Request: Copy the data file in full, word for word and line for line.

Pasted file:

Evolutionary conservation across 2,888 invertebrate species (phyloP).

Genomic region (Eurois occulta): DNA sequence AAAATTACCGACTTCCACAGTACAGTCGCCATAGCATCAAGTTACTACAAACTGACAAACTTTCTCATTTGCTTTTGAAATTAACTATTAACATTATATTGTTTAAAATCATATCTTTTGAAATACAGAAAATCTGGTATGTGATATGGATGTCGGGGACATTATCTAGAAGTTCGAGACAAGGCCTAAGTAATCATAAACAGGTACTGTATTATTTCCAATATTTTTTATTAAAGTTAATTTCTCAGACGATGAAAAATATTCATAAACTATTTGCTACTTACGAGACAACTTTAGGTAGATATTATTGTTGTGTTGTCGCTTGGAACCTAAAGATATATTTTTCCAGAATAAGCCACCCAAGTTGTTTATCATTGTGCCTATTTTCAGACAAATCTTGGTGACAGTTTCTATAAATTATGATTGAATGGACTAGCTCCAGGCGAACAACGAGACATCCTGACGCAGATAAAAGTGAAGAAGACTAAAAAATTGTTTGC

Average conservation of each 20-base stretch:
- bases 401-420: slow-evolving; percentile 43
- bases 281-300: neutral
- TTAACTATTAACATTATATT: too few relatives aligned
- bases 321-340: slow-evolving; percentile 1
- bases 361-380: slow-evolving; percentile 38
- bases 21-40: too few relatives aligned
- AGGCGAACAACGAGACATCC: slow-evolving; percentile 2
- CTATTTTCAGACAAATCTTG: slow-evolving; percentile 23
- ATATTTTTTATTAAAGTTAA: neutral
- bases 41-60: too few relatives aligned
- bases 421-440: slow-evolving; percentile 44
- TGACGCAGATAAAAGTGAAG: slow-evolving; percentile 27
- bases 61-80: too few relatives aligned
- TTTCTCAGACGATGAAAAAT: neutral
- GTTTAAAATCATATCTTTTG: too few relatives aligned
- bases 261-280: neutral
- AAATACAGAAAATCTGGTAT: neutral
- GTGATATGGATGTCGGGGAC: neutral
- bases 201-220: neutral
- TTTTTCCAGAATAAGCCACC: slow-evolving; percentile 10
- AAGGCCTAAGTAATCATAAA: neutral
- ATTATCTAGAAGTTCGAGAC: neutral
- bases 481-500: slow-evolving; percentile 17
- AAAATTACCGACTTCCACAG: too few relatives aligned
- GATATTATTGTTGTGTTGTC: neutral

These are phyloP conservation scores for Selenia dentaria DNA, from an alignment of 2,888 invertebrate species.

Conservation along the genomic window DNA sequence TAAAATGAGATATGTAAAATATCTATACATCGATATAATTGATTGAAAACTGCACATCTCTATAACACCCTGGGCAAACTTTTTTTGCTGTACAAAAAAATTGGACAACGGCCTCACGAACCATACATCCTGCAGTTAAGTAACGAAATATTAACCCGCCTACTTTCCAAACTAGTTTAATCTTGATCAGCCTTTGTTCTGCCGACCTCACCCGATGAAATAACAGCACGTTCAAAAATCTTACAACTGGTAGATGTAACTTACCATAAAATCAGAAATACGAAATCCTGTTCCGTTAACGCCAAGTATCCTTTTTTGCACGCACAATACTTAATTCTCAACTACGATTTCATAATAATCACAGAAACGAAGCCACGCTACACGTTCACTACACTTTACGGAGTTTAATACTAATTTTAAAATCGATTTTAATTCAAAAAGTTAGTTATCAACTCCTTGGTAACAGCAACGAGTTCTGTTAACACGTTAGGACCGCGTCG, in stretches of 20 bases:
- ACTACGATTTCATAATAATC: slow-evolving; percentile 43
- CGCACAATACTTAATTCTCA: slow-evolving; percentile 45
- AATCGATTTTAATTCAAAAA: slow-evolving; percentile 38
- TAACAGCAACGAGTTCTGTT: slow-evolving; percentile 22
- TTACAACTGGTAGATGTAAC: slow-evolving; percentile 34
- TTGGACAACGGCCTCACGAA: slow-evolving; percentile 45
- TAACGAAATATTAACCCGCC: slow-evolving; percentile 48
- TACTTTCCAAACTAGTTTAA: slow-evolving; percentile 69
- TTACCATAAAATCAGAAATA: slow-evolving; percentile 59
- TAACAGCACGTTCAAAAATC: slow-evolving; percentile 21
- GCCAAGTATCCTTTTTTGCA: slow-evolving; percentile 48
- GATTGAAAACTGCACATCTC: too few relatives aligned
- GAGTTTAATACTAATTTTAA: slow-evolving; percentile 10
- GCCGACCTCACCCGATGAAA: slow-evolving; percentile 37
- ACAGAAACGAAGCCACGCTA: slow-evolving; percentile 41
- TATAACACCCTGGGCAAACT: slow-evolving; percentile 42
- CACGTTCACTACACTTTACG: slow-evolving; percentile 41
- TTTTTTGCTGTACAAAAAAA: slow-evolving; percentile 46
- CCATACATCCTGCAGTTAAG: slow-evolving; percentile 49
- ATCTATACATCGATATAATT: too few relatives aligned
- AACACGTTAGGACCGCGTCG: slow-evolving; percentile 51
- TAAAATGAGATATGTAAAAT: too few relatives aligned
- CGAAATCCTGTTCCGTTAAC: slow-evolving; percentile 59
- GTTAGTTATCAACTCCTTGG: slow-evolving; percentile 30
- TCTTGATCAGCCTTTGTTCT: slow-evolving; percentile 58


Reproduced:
Evolutionary conservation across 2,888 invertebrate species (phyloP).

Genomic region (Eurois occulta): DNA sequence AAAATTACCGACTTCCACAGTACAGTCGCCATAGCATCAAGTTACTACAAACTGACAAACTTTCTCATTTGCTTTTGAAATTAACTATTAACATTATATTGTTTAAAATCATATCTTTTGAAATACAGAAAATCTGGTATGTGATATGGATGTCGGGGACATTATCTAGAAGTTCGAGACAAGGCCTAAGTAATCATAAACAGGTACTGTATTATTTCCAATATTTTTTATTAAAGTTAATTTCTCAGACGATGAAAAATATTCATAAACTATTTGCTACTTACGAGACAACTTTAGGTAGATATTATTGTTGTGTTGTCGCTTGGAACCTAAAGATATATTTTTCCAGAATAAGCCACCCAAGTTGTTTATCATTGTGCCTATTTTCAGACAAATCTTGGTGACAGTTTCTATAAATTATGATTGAATGGACTAGCTCCAGGCGAACAACGAGACATCCTGACGCAGATAAAAGTGAAGAAGACTAAAAAATTGTTTGC

Average conservation of each 20-base stretch:
- bases 401-420: slow-evolving; percentile 43
- bases 281-300: neutral
- TTAACTATTAACATTATATT: too few relatives aligned
- bases 321-340: slow-evolving; percentile 1
- bases 361-380: slow-evolving; percentile 38
- bases 21-40: too few relatives aligned
- AGGCGAACAACGAGACATCC: slow-evolving; percentile 2
- CTATTTTCAGACAAATCTTG: slow-evolving; percentile 23
- ATATTTTTTATTAAAGTTAA: neutral
- bases 41-60: too few relatives aligned
- bases 421-440: slow-evolving; percentile 44
- TGACGCAGATAAAAGTGAAG: slow-evolving; percentile 27
- bases 61-80: too few relatives aligned
- TTTCTCAGACGATGAAAAAT: neutral
- GTTTAAAATCATATCTTTTG: too few relatives aligned
- bases 261-280: neutral
- AAATACAGAAAATCTGGTAT: neutral
- GTGATATGGATGTCGGGGAC: neutral
- bases 201-220: neutral
- TTTTTCCAGAATAAGCCACC: slow-evolving; percentile 10
- AAGGCCTAAGTAATCATAAA: neutral
- ATTATCTAGAAGTTCGAGAC: neutral
- bases 481-500: slow-evolving; percentile 17
- AAAATTACCGACTTCCACAG: too few relatives aligned
- GATATTATTGTTGTGTTGTC: neutral

These are phyloP conservation scores for Selenia dentaria DNA, from an alignment of 2,888 invertebrate species.

Conservation along the genomic window DNA sequence TAAAATGAGATATGTAAAATATCTATACATCGATATAATTGATTGAAAACTGCACATCTCTATAACACCCTGGGCAAACTTTTTTTGCTGTACAAAAAAATTGGACAACGGCCTCACGAACCATACATCCTGCAGTTAAGTAACGAAATATTAACCCGCCTACTTTCCAAACTAGTTTAATCTTGATCAGCCTTTGTTCTGCCGACCTCACCCGATGAAATAACAGCACGTTCAAAAATCTTACAACTGGTAGATGTAACTTACCATAAAATCAGAAATACGAAATCCTGTTCCGTTAACGCCAAGTATCCTTTTTTGCACGCACAATACTTAATTCTCAACTACGATTTCATAATAATCACAGAAACGAAGCCACGCTACACGTTCACTACACTTTACGGAGTTTAATACTAATTTTAAAATCGATTTTAATTCAAAAAGTTAGTTATCAACTCCTTGGTAACAGCAACGAGTTCTGTTAACACGTTAGGACCGCGTCG, in stretches of 20 bases:
- ACTACGATTTCATAATAATC: slow-evolving; percentile 43
- CGCACAATACTTAATTCTCA: slow-evolving; percentile 45
- AATCGATTTTAATTCAAAAA: slow-evolving; percentile 38
- TAACAGCAACGAGTTCTGTT: slow-evolving; percentile 22
- TTACAACTGGTAGATGTAAC: slow-evolving; percentile 34
- TTGGACAACGGCCTCACGAA: slow-evolving; percentile 45
- TAACGAAATATTAACCCGCC: slow-evolving; percentile 48
- TACTTTCCAAACTAGTTTAA: slow-evolving; percentile 69
- TTACCATAAAATCAGAAATA: slow-evolving; percentile 59
- TAACAGCACGTTCAAAAATC: slow-evolving; percentile 21
- GCCAAGTATCCTTTTTTGCA: slow-evolving; percentile 48
- GATTGAAAACTGCACATCTC: too few relatives aligned
- GAGTTTAATACTAATTTTAA: slow-evolving; percentile 10
- GCCGACCTCACCCGATGAAA: slow-evolving; percentile 37
- ACAGAAACGAAGCCACGCTA: slow-evolving; percentile 41
- TATAACACCCTGGGCAAACT: slow-evolving; percentile 42
- CACGTTCACTACACTTTACG: slow-evolving; percentile 41
- TTTTTTGCTGTACAAAAAAA: slow-evolving; percentile 46
- CCATACATCCTGCAGTTAAG: slow-evolving; percentile 49
- ATCTATACATCGATATAATT: too few relatives aligned
- AACACGTTAGGACCGCGTCG: slow-evolving; percentile 51
- TAAAATGAGATATGTAAAAT: too few relatives aligned
- CGAAATCCTGTTCCGTTAAC: slow-evolving; percentile 59
- GTTAGTTATCAACTCCTTGG: slow-evolving; percentile 30
- TCTTGATCAGCCTTTGTTCT: slow-evolving; percentile 58